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Hitchhiking Vietnam
life in vietnam
Holidays

RELIGIOUS FESTIVALS:
TET (Lunar calendar: Month 1, Day 1)
The single most important festival of the year. It's Christmas and Thanksgiving and everybody's birthday all rolled up in one. The country quite literally stops for a week while everyone hurries around preparing for the big event(s). Flights in and out of the country are booked up to a year in advance.

What happens:

  • Family reunions all over the country. Everyone goes home. Even the spirits of the deceased return home to spend Tet with their families.
  • Everyone buys new clothes and cooks traditional Tet foods (rice cakes, meat rolls, candied fruit, etc.)
  • The local marketplaces become giant carnivals every evening.
  • Homes are decorated with flowers (especially miniature orange trees and plum blossoms)
  • People are very careful to put their "first foot" forward on Tet - no coarse language or unbecoming behavior - as this first day will be an omen for the coming year.
  • Red is the color of good luck and happiness.
  • Most transportation and all official business stops.
  • Everything gets a LOT more expensive...
 
Ceremonies:
The Spirit of the Hearth is sent off to report to the Jade Emperor on the household events of the past year.

A sacrifice is offered to ancestral spirits.

At midnight the old year is ushered out and the new brought in with firecrackers (loud enough to scare away evil spirits). In 1995 the government banned firecrackers (insisting that they were a waste of money) but I saw several families openly defying the law. It is a deeply ingrained custom. Those that didn't dare set off fireworks banged on drums and cymbals.

The first visitor of the new year signifies what kind of luck the coming year will bring. For this reason you will probably be invited to family homes (foreigners universally mean wealth). Dress well and enjoy.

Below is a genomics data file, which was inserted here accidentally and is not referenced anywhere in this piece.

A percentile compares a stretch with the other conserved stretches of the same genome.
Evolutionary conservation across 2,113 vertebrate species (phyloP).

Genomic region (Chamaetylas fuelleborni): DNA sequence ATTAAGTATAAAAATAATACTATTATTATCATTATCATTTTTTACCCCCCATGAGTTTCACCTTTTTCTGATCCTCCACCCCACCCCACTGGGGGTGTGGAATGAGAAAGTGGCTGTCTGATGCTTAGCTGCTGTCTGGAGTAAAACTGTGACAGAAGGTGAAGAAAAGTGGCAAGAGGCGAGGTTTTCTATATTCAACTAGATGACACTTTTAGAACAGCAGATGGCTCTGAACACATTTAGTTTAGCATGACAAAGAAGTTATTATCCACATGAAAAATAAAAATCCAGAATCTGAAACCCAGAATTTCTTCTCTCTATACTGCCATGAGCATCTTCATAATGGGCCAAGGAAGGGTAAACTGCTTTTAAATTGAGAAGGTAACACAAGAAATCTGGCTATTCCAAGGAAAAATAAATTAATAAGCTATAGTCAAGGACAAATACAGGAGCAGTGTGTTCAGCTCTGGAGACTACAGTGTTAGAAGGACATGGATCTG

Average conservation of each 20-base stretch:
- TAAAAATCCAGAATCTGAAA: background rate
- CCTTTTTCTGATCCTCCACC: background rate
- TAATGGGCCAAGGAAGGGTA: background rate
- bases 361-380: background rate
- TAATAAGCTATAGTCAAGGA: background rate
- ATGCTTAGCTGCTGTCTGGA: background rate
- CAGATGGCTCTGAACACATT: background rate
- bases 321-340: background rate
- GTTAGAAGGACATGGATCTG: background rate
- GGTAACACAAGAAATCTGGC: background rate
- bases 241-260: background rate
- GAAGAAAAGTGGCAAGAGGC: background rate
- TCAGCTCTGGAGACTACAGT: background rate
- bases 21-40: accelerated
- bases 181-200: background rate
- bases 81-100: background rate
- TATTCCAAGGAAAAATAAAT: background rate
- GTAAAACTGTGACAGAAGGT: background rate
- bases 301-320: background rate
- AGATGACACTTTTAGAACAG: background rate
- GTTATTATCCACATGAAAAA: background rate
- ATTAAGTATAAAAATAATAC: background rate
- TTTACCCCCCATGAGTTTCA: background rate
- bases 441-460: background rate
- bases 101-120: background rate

Holiday of the Dead (Month 3, Day 5)
Graveyards will be crowded as families pay their respects to the ancestors. They clean up the grave and make traditional offerings. This is seen as a happy time, not a day of mourning.

Buddha's Birth, Enlightenment, and Death (Month 4, Day 8)
Pagodas and temples will light up with paper lanterns, incense, and other decorations. Processions take place after dark.

Summer Solstice (Month 5, Day 5)
Offerings are made to the God of Death and his emissaries.

Wandering Souls Day (Month 7, Day 15)
Offerings are made to the wandering souls of the forgotten dead. Included in this group are those who are buried in unknown locations. Because so many Vietnamese soldiers were buried in mass unmarked graves, many families are personally involved with this holiday. (excerpt old woman)

Mid-Autumn Festival (Month 8, Day 15)
The children make lovely paper lanterns in all sorts of shapes (dragons, rabbits, etc.) and carry them down to the water, where they are released to float away. Moon cakes and lotus seeds also figure prominently.
PUBLIC HOLIDAYS:
Feb. 3 Anniversary of the founding of the Vietnamese Communist Party (1930)

April 30 Liberation Day (anniversary of the liberation of South Vietnam, 1975))

May 1 International Worker's Day

May 19 Ho Chi Minh's Birthday (1890)

Sept. 2 National Day (anniversary of the proclamation of the Declaration of Independence of the Democratic Republic of Vietnam by Ho Chi Minh in 1945)

Dec. 25 (Christmas)

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